GOLD: Able Cadet Walls (Ellesmere Port Sea Cadets)

SILVER: (Jointly awarded) Able Cadet Owen (Southport Sea Cadets) & Leading Cadet Elise (Sheppey Sea Cadets, Massed Band of Southern Area)

BEST CORPS OF DRUMS for the Haynes Shield:

WINNER: Massed Bands of the Southern Area

BEST MARCHING DISPLAY for the Display Trophy:

WINNER: Massed Bands of the Southern Area

BEST MUSICAL DISPLAY for the Sumner Shield:

WINNER: Massed Bands of the Southern Area


BEST BUGLE SECTION for the Bugle Section:

WINNER: Massed Bands of the Southern Area



BRONZE: Weston-Super-Mare Sea Cadets



SILVER: Massed Bands of the South West Area


BEST ALL-ROUND BAND for the Eason Bassett Goblet

GOLD: Massed Bands of the Southern Area

Opportunities at Sea Cadets

Opportunities at Sea Cadets

I have been at Sea Cadets for four years. I started at the age of 10 and at age 14 I’m still here and still enjoying it!

I have done some really amazing things with Sea Cadets. In 2018, I escorted the mayor of Maidstone to France with 3 other cadets. We had to parade around a little area showing the French what we do.

Another great thing I love about Sea Cadets is that we go to some really cool events, like Combined Military Ops at Headcorn Airfield.

It’s also taught me so many different skills like first aid and because of this I now want to become a paramedic.

When I put my uniform on I feel free and feel I can do whatever I put my mind to, it’s a sense of pride I feel where I don’t get anywhere else.

As sea cadets, we try to get as much time in the water as possible like kayaking, sailing and rowing.

I have been on BCU kayaking course and loved it I know go kayaking with my cousin as much as I can. I have also entered kayaking competitions and came first in the 500m sprint. I was put through to the Area competition. This is another great opportunity to make more friends on the way, as courses are available to all cadets.

All the staff are very friendly and most have lots of stories to tell from when they were cadets them self or from when they were in the navy. The officers we meet are some of the kindest and most interesting people and great to talk to.

I would recommend Sea Cadets to anyone.

We are not just cadets that see each other twice a week we are family and we stick together.


-Holly, Maidstone Sea Cadets 

Buster and his LegaSea

Buster and his LegaSea

Terence Evans, known as Buster, was a devote Sea Cadet.  In 1955 he won the National Sea Cadet Boxing Championships as Ordinary Sea Cadet Evans at the Royal Albert Hall in London and was presented with a trophy by The Duke of Edinburgh. 

There is a short clip on YouTube of the event and the presentation by Prince Phillip. where he is referred to as 'A plucky little tower of tomorrow'  -he was very short! 

In addition to my Uncle's commitment to the Corps, my eldest daughter Kaitlyn joined as soon as she could.

Kailyn suffers from Asperger's / Autism and was struggling with life in general until she found the cadets! She is now full of confidence, determination and strength just like her Uncle before her.  She transferred to the Royal Marines Cadets and continued to excel at all she does. She has taken part in offshore voyages on all the vessels, Summer/Easter camps, CATSEA, the London Trafalgar Parade, The Birmingham Tattoo to name a few, plus, led the Rugby detachment as Guard Commander to come 2nd in the National Drill and Piping Competition.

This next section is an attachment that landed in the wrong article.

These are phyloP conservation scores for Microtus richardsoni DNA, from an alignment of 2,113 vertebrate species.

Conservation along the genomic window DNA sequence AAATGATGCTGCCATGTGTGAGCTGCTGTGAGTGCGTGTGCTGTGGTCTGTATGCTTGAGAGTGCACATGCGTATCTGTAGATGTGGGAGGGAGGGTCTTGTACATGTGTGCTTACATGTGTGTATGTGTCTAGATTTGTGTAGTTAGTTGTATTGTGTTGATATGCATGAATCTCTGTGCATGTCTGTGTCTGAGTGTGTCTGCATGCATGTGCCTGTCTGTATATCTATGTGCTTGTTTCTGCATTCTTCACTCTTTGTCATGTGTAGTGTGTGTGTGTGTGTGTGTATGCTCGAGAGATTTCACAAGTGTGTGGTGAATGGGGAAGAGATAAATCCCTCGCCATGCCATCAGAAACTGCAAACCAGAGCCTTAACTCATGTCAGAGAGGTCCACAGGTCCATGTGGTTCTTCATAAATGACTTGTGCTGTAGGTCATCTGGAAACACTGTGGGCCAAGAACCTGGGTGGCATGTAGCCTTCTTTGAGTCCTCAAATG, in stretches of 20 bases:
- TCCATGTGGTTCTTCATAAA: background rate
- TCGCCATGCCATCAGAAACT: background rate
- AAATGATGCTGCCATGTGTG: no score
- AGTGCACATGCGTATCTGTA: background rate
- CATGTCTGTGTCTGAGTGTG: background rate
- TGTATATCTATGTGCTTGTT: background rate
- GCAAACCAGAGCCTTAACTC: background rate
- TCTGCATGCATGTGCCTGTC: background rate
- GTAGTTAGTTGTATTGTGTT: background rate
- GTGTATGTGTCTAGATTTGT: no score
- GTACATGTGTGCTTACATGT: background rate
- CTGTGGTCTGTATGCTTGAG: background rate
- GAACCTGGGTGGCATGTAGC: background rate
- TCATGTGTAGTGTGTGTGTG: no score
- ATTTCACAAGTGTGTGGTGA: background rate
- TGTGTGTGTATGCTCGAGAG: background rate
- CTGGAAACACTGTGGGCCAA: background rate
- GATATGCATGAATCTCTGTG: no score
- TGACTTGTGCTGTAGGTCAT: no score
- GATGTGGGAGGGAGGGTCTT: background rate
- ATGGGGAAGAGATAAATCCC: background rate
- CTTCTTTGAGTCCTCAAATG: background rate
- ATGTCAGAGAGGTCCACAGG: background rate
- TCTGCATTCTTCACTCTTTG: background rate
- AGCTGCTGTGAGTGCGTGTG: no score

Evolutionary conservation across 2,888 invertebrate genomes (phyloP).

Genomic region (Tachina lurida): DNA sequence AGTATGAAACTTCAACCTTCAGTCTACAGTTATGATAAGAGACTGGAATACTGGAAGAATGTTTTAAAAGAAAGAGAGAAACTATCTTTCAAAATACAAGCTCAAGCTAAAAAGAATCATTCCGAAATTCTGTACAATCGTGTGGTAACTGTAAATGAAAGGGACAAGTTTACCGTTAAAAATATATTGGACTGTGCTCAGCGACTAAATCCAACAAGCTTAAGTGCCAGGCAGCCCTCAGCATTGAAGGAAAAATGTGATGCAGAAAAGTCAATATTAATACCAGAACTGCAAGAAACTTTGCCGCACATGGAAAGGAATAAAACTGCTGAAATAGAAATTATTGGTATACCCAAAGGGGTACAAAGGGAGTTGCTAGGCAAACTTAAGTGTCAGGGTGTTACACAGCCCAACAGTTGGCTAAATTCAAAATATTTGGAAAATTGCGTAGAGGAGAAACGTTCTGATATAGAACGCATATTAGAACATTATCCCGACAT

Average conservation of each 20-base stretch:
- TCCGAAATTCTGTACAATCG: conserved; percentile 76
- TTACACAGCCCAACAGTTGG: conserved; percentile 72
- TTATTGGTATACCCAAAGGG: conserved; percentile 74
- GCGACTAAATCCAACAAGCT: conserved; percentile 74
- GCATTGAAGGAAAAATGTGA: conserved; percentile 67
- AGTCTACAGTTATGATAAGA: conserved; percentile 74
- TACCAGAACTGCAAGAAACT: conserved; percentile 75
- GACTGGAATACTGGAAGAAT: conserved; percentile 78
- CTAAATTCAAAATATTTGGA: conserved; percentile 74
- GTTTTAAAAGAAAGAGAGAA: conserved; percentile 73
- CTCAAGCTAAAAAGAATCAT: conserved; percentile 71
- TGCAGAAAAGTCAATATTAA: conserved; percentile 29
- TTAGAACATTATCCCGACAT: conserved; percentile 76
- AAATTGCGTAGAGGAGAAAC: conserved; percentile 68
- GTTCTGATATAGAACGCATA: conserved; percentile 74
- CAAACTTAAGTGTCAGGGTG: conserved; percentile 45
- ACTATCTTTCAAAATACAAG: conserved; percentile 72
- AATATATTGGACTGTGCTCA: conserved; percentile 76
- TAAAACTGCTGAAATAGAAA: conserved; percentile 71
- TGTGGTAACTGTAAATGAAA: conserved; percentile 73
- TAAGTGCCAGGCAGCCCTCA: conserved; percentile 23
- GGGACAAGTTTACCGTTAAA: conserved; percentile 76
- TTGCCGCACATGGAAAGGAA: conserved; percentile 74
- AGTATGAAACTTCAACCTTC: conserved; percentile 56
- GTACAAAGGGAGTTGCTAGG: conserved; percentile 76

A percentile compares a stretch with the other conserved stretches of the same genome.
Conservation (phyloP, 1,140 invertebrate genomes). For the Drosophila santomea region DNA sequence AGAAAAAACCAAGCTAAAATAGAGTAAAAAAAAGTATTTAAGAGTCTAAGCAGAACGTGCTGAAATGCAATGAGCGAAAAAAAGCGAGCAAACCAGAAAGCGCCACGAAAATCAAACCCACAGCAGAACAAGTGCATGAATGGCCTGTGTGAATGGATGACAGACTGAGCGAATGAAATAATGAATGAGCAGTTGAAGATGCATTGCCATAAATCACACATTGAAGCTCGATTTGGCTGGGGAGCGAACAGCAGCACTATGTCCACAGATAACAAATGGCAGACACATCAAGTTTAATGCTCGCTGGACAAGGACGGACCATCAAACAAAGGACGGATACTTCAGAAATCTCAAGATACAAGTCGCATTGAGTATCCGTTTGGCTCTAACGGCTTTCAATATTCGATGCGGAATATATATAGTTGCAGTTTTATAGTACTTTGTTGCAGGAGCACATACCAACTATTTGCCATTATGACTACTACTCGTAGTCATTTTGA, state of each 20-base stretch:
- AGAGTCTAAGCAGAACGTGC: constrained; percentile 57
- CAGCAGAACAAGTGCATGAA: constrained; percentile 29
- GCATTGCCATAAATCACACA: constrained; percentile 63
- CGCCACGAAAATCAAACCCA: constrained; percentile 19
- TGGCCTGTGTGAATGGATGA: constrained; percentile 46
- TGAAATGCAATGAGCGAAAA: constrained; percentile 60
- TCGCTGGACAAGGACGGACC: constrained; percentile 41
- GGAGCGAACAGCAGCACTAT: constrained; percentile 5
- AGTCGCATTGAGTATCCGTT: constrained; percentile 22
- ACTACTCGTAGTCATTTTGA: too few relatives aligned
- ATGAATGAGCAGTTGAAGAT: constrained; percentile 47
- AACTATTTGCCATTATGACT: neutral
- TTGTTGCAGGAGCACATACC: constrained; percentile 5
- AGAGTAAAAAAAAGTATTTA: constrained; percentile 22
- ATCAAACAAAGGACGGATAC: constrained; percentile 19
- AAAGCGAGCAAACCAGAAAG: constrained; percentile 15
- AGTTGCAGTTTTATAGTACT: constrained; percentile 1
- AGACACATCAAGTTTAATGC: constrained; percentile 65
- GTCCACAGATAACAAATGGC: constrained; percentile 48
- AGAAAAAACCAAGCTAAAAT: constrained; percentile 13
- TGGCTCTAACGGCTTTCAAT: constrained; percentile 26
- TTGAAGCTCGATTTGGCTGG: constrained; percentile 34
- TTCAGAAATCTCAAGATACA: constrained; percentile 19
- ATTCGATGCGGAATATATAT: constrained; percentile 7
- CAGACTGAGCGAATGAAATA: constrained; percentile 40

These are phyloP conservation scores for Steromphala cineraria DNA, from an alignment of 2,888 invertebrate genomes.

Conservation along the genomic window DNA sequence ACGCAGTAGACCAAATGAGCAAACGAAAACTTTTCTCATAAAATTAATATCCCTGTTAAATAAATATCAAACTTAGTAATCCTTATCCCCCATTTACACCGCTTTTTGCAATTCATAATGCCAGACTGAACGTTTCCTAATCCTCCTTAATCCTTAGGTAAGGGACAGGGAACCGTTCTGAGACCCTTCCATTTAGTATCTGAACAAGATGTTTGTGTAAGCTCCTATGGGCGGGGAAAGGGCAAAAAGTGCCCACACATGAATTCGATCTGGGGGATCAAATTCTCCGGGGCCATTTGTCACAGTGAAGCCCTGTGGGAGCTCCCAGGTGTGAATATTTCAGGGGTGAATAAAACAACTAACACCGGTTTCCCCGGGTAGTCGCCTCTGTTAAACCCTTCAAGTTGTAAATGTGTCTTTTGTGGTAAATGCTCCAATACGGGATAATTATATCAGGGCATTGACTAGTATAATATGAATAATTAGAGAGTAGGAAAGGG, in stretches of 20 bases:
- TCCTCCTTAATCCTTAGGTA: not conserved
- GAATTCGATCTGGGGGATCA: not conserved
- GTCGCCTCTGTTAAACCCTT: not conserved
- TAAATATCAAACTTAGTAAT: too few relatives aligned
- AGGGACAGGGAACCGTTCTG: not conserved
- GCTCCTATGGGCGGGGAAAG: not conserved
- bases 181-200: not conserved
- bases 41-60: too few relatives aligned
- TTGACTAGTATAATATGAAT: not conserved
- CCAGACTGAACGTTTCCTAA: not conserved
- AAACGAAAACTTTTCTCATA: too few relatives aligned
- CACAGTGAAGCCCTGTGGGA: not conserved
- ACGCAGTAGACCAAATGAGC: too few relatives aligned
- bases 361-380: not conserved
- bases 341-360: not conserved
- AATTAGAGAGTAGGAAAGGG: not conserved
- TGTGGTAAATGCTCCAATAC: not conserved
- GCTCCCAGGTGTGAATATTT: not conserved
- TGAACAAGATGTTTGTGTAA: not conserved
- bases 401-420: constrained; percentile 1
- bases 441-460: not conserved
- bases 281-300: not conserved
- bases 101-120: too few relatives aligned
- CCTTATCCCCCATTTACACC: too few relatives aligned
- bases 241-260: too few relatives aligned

None of this we ever dreamed was possible for her before joining the cadets given her battles with Autism. 

To mark the connection between my uncle and daughter at his funeral, she was asked by the family to walk the hearse carrying my Uncle Buster into the crematorium. She did so with pride and saluted every attendee out of the crematorium as they left, and with one final salute to the coffin (with Uncle Busters Sea Cadet photo in pride of place above the coffin), she was the last to leave. So now over 60 years on from my uncle's triumph in the Royal Albert Hall for the Sea Cadets, she says goodbye and continues on his legacy. 

Thank you to Sea Cadets for giving them both these opportunities. Especially Kaitlyn who's life has been totally turned around. 

She wants to join the forces when she has gained her degree and she is 100% dedicated to cadets in the meantime.


- Lisa, A very proud Niece and Mum. 


Are you an ex-cadet with a story to share? Take part in our My LegaSea Survey or email

Alison's 2018 #ScrapPlastic Challenge

Alison's 2018 #ScrapPlastic Challenge

I popped down to Worcester and took a walk from the town out to the bridge at Lower Wick and back along with the other side of the River, I didn’t know what to expect! 

I picked up way more than 13 pieces of plastic which included 2 bottles, 4 lollipop sticks, 3 traps, a couple of ice cream tub scoops, a couple of cigarette filter wrappers, straw wrappers, a broken plastic fork, a nappy bag (empty) and a big black meat container (yes I had gloves on). I also picked up several pieces of foil and a can.

I was surprised though how clean the riverside actually was. I just had one small bag for a 2-mile walk.

In contemplating my walk I wondered what would happen if everyone carried a bag and picked up rubbish when they were out for a walk. I decided it would just be better if no-one dropped any rubbish in the first place. It’s not hard! 

We are not going to eliminate plastic, it has its uses. I certainly learnt in this challenge that there were a few simple things I could do to reduce my plastic use.

Every little bit has got to help. #ScrapPlastic

-Alison Lockton, Worcestershire 

Alison is a full time working Mum. She has recently volunteered as an instructor in marine engineering at her local Sea Cadets. Her son is a sea cadet and her daughter now works in the RAF, having been an air cadet.


To join our #ScrapPlastic challenge this August visit: 

It's not too late to make a difference!